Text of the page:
13 Festival: Vintage at Goodwood

A stylish addition to the festival scene, this weekend created by Wayne and Geraldine Hemingway and Lord March brings together music, fashion and art. Stages are programmed by decade, from 1940s tea-dance to 1980s warehouse, with music from The Noisettes, Gaggle and Rox, among others. Elsewhere, Lily Allen will launch her clothes range and there are catwalk shows and vintage markets for rummaging. (Vintageatgoodwood.com)

14 Theatre: The Merry Wives of Windsor, Shakespeare's Globe

Christopher Luscombe's production is revived for a warming end to the season. To 2 October

20 Film: The Expendables

What do you get if you cross Sylvester Stallone with Jason Statham, Jet Li, Mickey Rourke, Bruce Willis and Arnold Schwarzenegger? Creaking joints, yes, but also late summer's big-hitter, as the gang of action veterans band together.

27 Film: Scott Pilgrim vs The World

Edgar Wright, the director of Shaun of the Dead, hits Hollywood with a comic-book adaptation starring geek du jour Michael Cera.

Additional reporting by Emily Jupp and Miranda Kiek

Al fresco feasts: How to have fun at a festival

Picnics are no picnic. If you're not contending with the vicissitudes of English weather there will be flies, dog dirt or hectoring pigeons. But for those brave enough to wish to combine al fresco music or theatre with al fresco food, here are a few suggestions.

A number of arts events will spare you the trouble of preparing a picnic. The Open Air Theatre in Regent's Park offers a four-course picnic plus wine at £22.50 per person. At the same price, English Heritage Picnic Concerts have linked up with Carluccio's to produce an Italian-style hamper.

While English Heritage's picnics specify a two-person minimum, Glyndebourne is willing to cater for one. Rather heart-warmingly, the lone concert-goer can share his or her picnic rug with another solo attendee. It's a sort-of match.com for the caviar-consuming classes. Glyndebourne hampers are predictably opulent, containing a tablecloth, glasses, china and cutlery. Too posh to clear up the remnants of your lobster salad and smoked salmon? Porters will be on hand to do it for you.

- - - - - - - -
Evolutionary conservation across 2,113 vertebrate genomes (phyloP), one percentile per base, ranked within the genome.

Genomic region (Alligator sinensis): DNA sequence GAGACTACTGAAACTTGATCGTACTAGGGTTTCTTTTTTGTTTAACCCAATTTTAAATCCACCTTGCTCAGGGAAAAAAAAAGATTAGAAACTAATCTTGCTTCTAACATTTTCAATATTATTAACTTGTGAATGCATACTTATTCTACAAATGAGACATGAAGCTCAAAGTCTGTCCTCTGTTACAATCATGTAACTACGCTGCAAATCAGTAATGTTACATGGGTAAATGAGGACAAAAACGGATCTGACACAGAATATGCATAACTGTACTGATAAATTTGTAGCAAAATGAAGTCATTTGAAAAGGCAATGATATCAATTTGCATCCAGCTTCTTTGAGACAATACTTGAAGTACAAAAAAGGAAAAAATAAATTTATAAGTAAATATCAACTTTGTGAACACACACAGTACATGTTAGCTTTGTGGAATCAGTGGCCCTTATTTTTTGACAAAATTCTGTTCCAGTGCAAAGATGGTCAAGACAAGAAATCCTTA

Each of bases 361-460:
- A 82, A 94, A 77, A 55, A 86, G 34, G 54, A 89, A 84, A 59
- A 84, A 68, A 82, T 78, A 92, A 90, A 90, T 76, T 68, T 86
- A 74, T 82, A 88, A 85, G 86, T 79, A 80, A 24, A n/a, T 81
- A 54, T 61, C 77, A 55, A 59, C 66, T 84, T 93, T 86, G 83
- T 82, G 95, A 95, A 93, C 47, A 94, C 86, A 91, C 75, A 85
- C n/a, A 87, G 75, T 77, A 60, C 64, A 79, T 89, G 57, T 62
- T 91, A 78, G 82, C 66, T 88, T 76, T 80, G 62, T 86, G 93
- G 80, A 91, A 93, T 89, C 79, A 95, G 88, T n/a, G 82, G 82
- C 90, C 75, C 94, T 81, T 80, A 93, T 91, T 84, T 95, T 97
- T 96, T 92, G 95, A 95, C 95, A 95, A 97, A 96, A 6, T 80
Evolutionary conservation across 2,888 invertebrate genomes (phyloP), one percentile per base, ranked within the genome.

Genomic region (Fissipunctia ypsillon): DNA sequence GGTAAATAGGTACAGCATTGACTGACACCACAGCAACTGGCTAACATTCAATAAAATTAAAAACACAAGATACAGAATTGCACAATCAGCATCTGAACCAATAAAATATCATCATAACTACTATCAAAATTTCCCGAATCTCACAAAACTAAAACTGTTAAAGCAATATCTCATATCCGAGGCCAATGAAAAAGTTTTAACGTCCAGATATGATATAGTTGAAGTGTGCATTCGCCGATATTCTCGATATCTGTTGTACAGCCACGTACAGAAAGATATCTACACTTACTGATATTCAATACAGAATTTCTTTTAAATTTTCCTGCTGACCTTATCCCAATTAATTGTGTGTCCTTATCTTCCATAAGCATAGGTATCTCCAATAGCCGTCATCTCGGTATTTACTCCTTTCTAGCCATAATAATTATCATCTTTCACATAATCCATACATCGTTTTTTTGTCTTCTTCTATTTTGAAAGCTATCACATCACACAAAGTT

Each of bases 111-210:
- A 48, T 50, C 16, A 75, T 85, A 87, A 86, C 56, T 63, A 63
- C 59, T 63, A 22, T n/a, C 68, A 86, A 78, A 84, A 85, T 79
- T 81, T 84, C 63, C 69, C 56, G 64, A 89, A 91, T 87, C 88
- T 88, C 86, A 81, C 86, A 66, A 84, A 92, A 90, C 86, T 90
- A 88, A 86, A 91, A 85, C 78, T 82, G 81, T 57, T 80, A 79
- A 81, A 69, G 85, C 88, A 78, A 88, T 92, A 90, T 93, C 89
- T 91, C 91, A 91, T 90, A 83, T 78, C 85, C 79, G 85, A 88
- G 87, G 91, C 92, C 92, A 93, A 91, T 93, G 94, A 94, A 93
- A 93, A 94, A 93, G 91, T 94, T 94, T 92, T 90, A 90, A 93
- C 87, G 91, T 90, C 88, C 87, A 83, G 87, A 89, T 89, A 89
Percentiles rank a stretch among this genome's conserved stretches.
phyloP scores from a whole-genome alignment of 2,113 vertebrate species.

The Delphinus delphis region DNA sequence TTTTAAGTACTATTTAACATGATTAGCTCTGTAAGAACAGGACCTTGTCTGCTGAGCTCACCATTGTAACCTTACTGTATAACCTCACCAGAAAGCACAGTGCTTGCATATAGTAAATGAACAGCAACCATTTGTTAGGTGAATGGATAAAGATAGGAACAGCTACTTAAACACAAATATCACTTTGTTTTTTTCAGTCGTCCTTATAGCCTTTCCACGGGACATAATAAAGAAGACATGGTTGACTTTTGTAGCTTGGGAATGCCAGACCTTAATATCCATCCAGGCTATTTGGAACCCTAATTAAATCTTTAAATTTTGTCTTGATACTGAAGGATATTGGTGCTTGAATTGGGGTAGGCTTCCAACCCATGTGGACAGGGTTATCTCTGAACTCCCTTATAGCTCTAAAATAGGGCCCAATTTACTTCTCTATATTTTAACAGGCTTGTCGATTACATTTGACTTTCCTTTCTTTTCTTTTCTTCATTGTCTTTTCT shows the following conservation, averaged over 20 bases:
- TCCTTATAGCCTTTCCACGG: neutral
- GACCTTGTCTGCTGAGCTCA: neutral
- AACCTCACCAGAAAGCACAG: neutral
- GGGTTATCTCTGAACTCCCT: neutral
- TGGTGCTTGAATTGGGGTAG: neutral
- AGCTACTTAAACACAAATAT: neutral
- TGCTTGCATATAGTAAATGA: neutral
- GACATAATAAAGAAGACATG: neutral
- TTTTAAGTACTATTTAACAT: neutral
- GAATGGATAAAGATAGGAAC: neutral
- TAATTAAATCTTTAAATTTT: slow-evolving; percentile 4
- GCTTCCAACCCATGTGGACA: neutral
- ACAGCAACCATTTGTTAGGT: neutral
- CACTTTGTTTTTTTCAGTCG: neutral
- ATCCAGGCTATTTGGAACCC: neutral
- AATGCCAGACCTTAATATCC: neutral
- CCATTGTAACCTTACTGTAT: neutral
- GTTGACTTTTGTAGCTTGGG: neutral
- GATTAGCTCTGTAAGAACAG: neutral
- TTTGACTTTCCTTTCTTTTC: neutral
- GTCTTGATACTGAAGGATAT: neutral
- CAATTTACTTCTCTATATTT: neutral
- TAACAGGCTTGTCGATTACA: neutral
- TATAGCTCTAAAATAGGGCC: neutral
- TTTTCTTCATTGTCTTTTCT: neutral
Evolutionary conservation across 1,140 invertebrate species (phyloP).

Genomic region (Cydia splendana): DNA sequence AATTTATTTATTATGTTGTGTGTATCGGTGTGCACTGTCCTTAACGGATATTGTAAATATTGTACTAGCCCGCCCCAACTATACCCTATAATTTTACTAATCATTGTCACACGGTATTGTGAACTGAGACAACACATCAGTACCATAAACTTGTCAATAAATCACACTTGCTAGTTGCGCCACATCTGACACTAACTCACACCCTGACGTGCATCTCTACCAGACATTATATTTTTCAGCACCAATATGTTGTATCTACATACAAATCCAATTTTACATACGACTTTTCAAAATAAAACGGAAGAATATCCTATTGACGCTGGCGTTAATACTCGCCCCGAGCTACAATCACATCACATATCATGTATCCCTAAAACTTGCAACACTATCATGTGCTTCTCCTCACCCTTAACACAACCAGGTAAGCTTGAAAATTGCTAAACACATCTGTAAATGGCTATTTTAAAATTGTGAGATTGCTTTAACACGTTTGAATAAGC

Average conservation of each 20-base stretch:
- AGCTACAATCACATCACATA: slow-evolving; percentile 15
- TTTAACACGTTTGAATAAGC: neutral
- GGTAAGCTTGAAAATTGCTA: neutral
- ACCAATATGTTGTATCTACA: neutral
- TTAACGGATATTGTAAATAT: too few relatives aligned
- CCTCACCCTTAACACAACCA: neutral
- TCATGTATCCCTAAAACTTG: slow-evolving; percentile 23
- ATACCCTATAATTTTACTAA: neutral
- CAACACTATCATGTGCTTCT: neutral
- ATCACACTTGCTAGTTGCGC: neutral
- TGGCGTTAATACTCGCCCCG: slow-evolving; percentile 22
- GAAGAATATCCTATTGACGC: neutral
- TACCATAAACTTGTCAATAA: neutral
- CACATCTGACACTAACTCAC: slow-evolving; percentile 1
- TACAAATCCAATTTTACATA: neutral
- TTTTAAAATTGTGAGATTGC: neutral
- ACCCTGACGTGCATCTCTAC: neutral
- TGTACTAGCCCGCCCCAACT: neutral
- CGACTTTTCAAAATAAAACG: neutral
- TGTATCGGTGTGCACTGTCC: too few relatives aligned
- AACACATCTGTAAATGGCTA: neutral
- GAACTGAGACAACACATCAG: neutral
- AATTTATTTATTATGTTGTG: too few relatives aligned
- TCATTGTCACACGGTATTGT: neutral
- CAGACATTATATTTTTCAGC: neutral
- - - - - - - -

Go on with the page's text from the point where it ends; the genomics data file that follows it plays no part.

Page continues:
Picnickers who prefer to bring their own foil-wrapped marmite sandwiches and sit on macs or plastic bags and consider a leaky flask of milky coffee the height of luxury will enjoy BBC Proms in the Park. The Proms retains its original democratic vision and is unlikely to be horrified by plebeian tastes.

If it's all about the view, The Minack Theatre in Cornwall is another top place for a picnic. Appetites heightened by sea air, picnickers can enjoy their sandwiches while looking out over the Atlantic Ocean.

Miranda Kiek

How to have fun at a festival

It might sound obvious, but pack well. It is very annoying to arrive well-equipped with wellington boots, a mac, and hoody for the chilly evenings, only to find that the sun is blazing and you're without sunglasses, sun cream or a hat. Arrive onsite early, both to secure a pitch that suits either your need for proximity to the stages, or the family-friendly, quieter camping areas further afield, and to make the most of the early entertainment on offer, usually bands and films to warm up the weekend. Another tip is to pitch your tent on higher ground to avoid the muddy results of inevitable rainfall. For the iPhone owners, a useful application to download is the "Tent Finder" – its flashlight might prove a godsend in guiding you back to your canvas shelter. It might also be sensible to arrange a meeting point for you and your festival companions because mobile phone signals are notoriously unreliable onsite.

Music is your priority, so source a programme early on to start planning which bands to see. Be warned that stages at the larger festivals tend to be nicely spread out – at Glastonbury, it takes 45 minutes to cross from the John Peel Stage to the Shangri La area. Smaller platforms such as the comedy or literary tents fill up very quickly, so when there is a big name star appearing, be sure to be there early to avoid disappointment. Unlike when watching a band, if you're not in the tent, you won't hear a thing.

Keep a look out for surprise impromptu sets taking place across the site. Latitude is known for its surprise guests and improvised gigs in the woods – a piano is strategically positioned for passers by to play, while at the intimate End of the Road festival in Dorset, impromptu acoustic sets take place in magical clearings in the forest, and at Green Man, in the Brecon Beacons, you can find theatrical shows taking place among the trees. But above all, rather than plotting a strict timetable, be flexible enough to give yourself the opportunity to stumble across bands that you might never have heard of. It's then that the festival experience really begins.

Elisa Bray

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    But belated attempts to unite will be to no avail if the Sunni caliphate remains strong in Syria, says Patrick Cockburn
    Charlie Gilmour: 'I wondered if I would end up killing myself in jail'

    Charlie Gilmour: 'I wondered if I'd end up killing myself in jail'

    Following last week's report on prison suicides, the former inmate asks how much progress we have made in the 50 years since the abolition of capital punishment